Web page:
This semester I am continuing the 9th grade Language Arts curriculum with a General Literature course. We’re building up basic skills in literary analysis now and I’m excited to dive into some great novels soon. My students have expressed interest in reading stories of young people overcoming challenges. They face so many challenges themselves; I hope that reading about others who have triumphed over diversity will inspire them to continue working hard to attain their goals.

January and February have brought days of blowing snow and subzero temperatures to the plains of South Dakota and I am thankful every day for the students who brave the weather to get to the bus and come to class eager to learn.

I am grateful for your contribution to Teach for America to support me in this work. The Teach for America South Dakota regional staff and network of corps members help me daily to stay on track in leading my students to achievement. I see positive change happening here and nation wide, and I know that our work is part of a greater movement. Thank you again.

Warm regards from snowy South Dakota,

Anne S.

Teach For America, South Dakota 2007 Corps

Friday, February 8

you know you're a teacher when...

You start receiving e-mail forwards like this one and you actually want to pass them on just to let everyone know how hard your job is ;-P

Next season on Survivor

Three businessmen and three businesswomen will be dropped in a high school classroom for 1 school year.

Each business person will be provided with a copy of his/her school district's curriculum (if there is one, if not they are required to make their own with little to no training), and a class of 28-32 students.

Each class will have a minimum of five learning-disabled, three with A.D.D., one gifted child, and two who speak limited English. Three students will be labeled with sever behavior problems.

Each business person must complete three lesson plans at least 3 days in advance, with annotations for curriculum objectives and modify, organize, or create their materials accordingly. They will be required to teach students, handle misconduct, implement technology, document attendance, write referrals, correct homework, make bulletin boards, compute grades, complete report cards, document benchmarks, communicate with parents, and arrange parent conferences. They must also stand in their doorway between class changes to monitor the hallways, without any time to prepare for the next class.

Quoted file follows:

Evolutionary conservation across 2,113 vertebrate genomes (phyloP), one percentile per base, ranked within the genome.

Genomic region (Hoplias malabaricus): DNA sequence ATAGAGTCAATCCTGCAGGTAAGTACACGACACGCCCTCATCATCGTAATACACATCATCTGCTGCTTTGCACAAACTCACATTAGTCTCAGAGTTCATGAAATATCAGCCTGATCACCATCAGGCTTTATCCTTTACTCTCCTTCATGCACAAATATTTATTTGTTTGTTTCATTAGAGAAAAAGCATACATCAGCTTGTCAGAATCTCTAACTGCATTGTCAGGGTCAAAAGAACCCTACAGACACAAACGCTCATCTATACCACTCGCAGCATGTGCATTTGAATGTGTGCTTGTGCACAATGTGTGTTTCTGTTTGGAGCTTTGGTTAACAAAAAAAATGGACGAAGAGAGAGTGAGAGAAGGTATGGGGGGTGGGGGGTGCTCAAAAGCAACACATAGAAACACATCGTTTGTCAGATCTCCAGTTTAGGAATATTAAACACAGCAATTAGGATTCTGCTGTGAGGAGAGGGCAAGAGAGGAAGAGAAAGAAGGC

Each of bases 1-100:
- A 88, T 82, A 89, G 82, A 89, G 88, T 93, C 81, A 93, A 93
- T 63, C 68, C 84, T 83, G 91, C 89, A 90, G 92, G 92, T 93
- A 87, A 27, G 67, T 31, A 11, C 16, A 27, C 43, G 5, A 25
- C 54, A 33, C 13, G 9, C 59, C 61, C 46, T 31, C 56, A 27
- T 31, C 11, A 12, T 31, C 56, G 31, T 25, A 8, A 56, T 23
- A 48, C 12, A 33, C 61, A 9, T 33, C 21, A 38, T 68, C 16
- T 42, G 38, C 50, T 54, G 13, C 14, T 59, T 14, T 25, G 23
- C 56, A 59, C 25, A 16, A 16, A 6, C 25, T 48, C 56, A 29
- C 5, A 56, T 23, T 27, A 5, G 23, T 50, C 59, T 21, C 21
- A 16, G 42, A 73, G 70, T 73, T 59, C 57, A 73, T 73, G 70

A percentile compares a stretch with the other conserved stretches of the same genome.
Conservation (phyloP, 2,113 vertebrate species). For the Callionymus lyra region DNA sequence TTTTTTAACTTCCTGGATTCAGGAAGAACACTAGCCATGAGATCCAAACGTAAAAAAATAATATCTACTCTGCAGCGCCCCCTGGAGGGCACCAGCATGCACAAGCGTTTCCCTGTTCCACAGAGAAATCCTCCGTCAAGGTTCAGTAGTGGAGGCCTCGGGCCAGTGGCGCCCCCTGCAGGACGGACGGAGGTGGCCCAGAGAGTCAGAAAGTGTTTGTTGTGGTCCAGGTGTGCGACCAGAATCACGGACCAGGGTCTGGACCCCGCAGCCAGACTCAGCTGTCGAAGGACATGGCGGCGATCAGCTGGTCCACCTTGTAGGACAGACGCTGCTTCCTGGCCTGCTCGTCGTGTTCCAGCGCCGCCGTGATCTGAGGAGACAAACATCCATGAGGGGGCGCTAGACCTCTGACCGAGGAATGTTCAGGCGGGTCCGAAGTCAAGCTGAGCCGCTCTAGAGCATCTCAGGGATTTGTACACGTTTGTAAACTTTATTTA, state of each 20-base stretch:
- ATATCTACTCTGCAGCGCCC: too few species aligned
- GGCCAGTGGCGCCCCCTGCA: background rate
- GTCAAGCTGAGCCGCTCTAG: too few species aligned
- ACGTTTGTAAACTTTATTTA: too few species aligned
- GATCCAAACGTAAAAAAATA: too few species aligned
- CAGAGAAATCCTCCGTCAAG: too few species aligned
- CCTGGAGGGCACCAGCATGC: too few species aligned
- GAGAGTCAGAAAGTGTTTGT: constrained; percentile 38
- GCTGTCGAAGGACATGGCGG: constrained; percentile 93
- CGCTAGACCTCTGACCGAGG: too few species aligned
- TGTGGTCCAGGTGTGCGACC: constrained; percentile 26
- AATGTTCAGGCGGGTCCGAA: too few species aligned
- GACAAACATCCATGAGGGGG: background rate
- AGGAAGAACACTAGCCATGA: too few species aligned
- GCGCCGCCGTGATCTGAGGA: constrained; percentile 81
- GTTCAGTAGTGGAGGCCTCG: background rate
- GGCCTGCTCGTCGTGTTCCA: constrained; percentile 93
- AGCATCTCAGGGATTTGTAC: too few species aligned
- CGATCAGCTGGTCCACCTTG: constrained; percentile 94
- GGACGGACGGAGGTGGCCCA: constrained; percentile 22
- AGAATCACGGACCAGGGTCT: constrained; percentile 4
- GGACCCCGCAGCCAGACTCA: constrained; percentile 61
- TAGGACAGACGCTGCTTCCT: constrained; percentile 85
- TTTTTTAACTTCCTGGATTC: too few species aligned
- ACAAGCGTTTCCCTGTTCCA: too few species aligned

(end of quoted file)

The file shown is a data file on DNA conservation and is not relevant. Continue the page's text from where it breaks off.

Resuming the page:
In addition, they will complete fire drills, tornado drills, and [Cod Red] drills for shooting attacks each month.

They must attend workshops, faculty meetings, and attend curriculum development meetings. They must also tutor students who are behind and strive to get their 2 non-English speaking children proficient enough to take the Terra Nova and PSSA tests. If they are sick or having a bad day, they must not let it show.

Each day they must incorporate reading, writing, math, science, and social studies into the program. They must maintain discipline and provide an educationally stimulating environment to motivate students at all times. If all students do not wish to cooperate, work, or learn, the teacher will be held responsible.

The business people will only have access to the public golf course on the weekends, but with their new salary, they will not be able to afford it.

There will be no access to vendors who want to take them out to lunch, and lunch will be limited to 25 minutes, which is not counted as part of their work day. The business people will be permitted to use a student restroom only as long as another survival candidate can supervise their class.

IF the copier is operable, they may make copies of necessary materials before, or after, school. However, they cannot surpass their monthly limit of copies. The business people must also continually advance their education, at their expense, and on their own time.

The winner of this season of Survivor will be allowed to return to their job with a 1% raise in salary.

Friday, February 1

Cute Cardioid

Mom and I pose in Team Minnesota's snow sculpture: "Cold Hands, Warm Heart"